By Atanu Biswas
As hefty penalties were imposed twice on Google by the Competition Commission of India (CCI) in the second half of October—$162 million and $113.04 million—the internet giant might be facing serious heat for its business model. While the BigTech firms, in general, are at the receiving end in different corners of the globe for a variety of reasons, ranging from privacy violations to misinformation to algorithmic discrimination and lack of transparency, antitrust activities are another serious issue. The CCI also asked Google to cease and desist from indulging in the practices it deemed anti-competitive. Earlier, in February 2018, six years after it ordered an investigation against Google, the CCI found the tech giant guilty of abusing its dominant position in India and fined it Rs 135.86 crore, which amounts to 5% of Google’s average total revenue from India operations in the previous three years.
‘Antitrust’ is a buzzword now, and it has certainly gained momentum in the US and elsewhere—even in India—in the recent past. It ought to be so—today, about 10 pharmaceutical companies control the production and sale of the world’s medicine; three chemical firms dominate the supply of seeds and pesticides, and thus global agriculture; one conglomerate produces nearly every non-craft beer for sale; and tech giants such as Facebook, Google, and Apple control not just commerce but almost every bit of our lifestyle today. Antitrust laws are regulations that encourage competition by limiting the market power of any particular firm. The Competition Act 2002 (as amended) follows the philosophy of modern competition laws and aims at fostering competition and protecting Indian markets against anti-competitive practices by enterprises.
Big Tech firms, undoubtedly, are now facing tighter scrutiny around the world. Not only in India, but Google is also being investigated for antitrust breaches in countries such as Canada, Russia, South Korea, Brazil, Argentina, France, Germany, Italy, and the US, of course. This September, an EU court largely upheld a $4 billion fine on Google for Android OS antitrust practices. The fine is one of three antitrust penalties totalling more than $8 billion that the European Commission slapped on Google since 2017. In fact, the European Commission has now widened its crackdown on digital giants with more antitrust investigations targeting Amazon, Apple, and Facebook, and sweeping new rules aimed at clamping down on Big Tech.
As history would suggest, failing to control excessive corporate power may prompt the rise of populism, nationalism, extremist politicians, and fascist regimes. In his 2018 book The Curse of Bigness: Antitrust in the New Gilded Age, Columbia professor Tim Wu—best known for coining the term ‘net neutrality’ in 2003—illustrated how figures like American jurist Louis Brandeis and US president Theodore Roosevelt confronted the democratic threats posed by the great trusts of the Gilded Age in American history when a handful of companies, or ‘trusts’, owned key parts of the infrastructure like railroads in America. The Sherman Antitrust Act of 1890 was passed “as a reaction to the rising power of monopoly trusts”, but was laid dormant for a decade until “activated” by Theodore Roosevelt against JP Morgan’s Northern Securities railroad company and John Rockefeller’s Standard Oil. ‘Antitrust’ legislation such as The Clayton Antitrust Act was passed in 1914. The biggest threat from large corporations was “the suppression of individual liberty, indeed of manhood itself,” Justice Brandeis wrote in 1914.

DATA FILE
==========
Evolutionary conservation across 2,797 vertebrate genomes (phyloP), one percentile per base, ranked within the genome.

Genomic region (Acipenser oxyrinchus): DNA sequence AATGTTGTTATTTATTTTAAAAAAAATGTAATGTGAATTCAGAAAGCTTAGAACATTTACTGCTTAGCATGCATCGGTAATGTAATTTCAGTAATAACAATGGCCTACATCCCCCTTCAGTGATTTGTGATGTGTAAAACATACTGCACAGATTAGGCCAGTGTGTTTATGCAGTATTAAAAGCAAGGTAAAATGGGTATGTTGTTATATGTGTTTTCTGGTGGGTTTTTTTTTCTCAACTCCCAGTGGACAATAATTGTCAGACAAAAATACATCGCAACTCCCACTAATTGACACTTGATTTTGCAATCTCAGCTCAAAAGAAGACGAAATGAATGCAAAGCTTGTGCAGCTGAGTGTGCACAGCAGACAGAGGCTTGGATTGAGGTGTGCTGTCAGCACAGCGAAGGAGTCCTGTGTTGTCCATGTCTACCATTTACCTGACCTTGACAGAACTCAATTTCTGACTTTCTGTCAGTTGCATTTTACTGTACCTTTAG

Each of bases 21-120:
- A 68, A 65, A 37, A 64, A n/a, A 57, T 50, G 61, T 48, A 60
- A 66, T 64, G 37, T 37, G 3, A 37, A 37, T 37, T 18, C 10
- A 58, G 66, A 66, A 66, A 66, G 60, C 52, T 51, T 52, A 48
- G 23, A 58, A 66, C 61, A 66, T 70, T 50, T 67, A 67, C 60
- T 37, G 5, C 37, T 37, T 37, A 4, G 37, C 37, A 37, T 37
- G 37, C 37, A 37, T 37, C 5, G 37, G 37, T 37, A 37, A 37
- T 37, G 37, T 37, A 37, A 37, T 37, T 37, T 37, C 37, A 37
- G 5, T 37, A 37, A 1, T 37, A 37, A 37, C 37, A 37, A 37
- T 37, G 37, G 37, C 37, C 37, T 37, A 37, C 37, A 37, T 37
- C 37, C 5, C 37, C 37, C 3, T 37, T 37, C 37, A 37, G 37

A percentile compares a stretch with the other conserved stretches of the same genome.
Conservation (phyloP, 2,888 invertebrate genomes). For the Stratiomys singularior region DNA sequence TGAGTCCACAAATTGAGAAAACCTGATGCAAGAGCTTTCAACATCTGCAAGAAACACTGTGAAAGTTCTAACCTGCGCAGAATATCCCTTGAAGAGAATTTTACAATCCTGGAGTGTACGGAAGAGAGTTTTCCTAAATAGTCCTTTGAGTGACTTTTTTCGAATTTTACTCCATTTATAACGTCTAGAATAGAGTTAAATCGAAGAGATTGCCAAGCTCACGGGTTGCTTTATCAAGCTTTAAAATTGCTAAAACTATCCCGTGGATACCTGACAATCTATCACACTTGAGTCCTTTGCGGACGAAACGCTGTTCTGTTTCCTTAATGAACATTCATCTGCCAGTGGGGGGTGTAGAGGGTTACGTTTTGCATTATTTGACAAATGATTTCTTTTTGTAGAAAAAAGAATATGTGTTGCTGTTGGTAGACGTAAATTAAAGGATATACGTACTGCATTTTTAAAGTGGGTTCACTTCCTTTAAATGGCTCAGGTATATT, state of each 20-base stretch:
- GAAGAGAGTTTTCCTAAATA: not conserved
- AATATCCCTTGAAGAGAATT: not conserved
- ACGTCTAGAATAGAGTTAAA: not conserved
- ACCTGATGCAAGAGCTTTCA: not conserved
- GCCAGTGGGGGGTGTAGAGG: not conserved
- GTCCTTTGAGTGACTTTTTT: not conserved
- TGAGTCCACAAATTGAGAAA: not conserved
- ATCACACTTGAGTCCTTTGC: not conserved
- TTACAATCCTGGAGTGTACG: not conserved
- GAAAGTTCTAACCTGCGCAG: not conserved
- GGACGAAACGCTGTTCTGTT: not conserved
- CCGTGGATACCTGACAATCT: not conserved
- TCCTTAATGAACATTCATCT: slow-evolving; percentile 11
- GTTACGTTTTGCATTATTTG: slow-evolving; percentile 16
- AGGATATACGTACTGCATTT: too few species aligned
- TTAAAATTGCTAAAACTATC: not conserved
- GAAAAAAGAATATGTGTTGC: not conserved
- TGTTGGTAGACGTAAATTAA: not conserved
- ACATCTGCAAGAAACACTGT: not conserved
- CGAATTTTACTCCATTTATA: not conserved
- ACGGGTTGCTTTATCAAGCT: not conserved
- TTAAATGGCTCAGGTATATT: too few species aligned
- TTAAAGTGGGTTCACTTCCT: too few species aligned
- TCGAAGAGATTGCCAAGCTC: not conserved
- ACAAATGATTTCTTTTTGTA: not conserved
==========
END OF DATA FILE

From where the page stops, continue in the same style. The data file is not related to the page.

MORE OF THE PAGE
A century onward, what about the antitrust conundrum in today’s world? In a New York Times op-ed in 2016, Eric Posner of the University of Chicago and Fiona Scott Morton and Glen Weyl of Yale University argued that “[t]he great, but mostly unknown, antitrust story of our time is the astonishing rise of the institutional investor… and the challenge that it poses to market competition.” Within two months of his tenure, US president Joe Biden had appointed Tim Wu as special assistant to the president for technology and competition policy. Then, in June 2021, Biden appointed Lina Khan, Wu’s colleague at Columbia, as a commissioner at the Federal Trade Commission. Khan’s 2017 paper titled Amazon’s Antitrust Paradox gained her wide prominence. The paper pointed out that besides being a retailer, Amazon had progressively transformed itself into “a marketing platform, a delivery and logistics network, a payment service, a credit lender, an auction house, a major book publisher, a producer of television and films, a fashion designer, a hardware manufacturer, and a leading host of cloud server space”. Incidentally, Khan’s appointment was a rare moment of bipartisanship—48 Democrats and 21 Republicans supported her confirmation. Then, this September, the White House held a roundtable meeting on some technology issues hearing from experts on antitrust, privacy, algorithmic discrimination, and other areas of tech policy.
“Capitalism without competition isn’t capitalism; it’s exploitation. Without healthy competition, big players can change and charge whatever they want and treat you however they want,” said Biden in July 2021 at the signing of an executive order promoting competition in the American economy.
Well, anti-corruption scholar and activist Zephyr Teachout thinks that the monopolies like Facebook, Google, and Bayer are throttling American democracy. And Teachout has a solution: Break ‘Em Up, which is also the title of his 2020 book, the foreword of which was written by Bernie Sanders. Also, in his book, Tim Wu, an unreconstructed Brandeisian, argued that it is time now to control the economic structure before it controls us.
The big fight of this century is now brewing around the globe for sure.
The writer is professor of statistics, Indian Statistical Institute, Kolkata